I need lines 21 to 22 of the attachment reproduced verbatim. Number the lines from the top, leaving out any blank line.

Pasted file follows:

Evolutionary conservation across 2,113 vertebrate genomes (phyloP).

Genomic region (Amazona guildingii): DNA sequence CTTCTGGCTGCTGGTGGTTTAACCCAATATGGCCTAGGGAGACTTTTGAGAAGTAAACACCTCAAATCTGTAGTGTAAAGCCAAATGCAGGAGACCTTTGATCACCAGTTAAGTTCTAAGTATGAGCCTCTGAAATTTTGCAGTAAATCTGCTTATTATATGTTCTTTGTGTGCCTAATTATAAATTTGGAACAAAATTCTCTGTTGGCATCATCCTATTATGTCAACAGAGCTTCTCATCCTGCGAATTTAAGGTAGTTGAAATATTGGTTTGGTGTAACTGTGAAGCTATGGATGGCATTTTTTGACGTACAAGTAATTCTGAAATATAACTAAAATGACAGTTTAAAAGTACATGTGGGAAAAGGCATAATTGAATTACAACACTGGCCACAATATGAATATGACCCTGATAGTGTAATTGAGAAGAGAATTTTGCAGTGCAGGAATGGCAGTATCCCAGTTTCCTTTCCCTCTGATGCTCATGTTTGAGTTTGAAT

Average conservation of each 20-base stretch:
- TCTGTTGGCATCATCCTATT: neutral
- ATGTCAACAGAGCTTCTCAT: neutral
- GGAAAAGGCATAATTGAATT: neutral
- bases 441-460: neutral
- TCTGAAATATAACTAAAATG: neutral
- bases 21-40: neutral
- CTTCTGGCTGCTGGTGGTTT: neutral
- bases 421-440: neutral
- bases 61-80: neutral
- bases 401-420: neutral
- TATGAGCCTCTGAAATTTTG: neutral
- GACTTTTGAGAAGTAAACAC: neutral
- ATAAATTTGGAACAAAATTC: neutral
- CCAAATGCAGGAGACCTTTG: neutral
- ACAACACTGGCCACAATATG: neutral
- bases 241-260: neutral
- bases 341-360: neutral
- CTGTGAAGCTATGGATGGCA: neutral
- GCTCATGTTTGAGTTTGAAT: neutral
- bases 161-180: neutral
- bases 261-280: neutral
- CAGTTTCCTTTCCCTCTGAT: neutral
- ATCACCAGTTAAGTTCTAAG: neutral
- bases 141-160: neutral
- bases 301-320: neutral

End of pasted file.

- CTGTGAAGCTATGGATGGCA: neutral
- GCTCATGTTTGAGTTTGAAT: neutral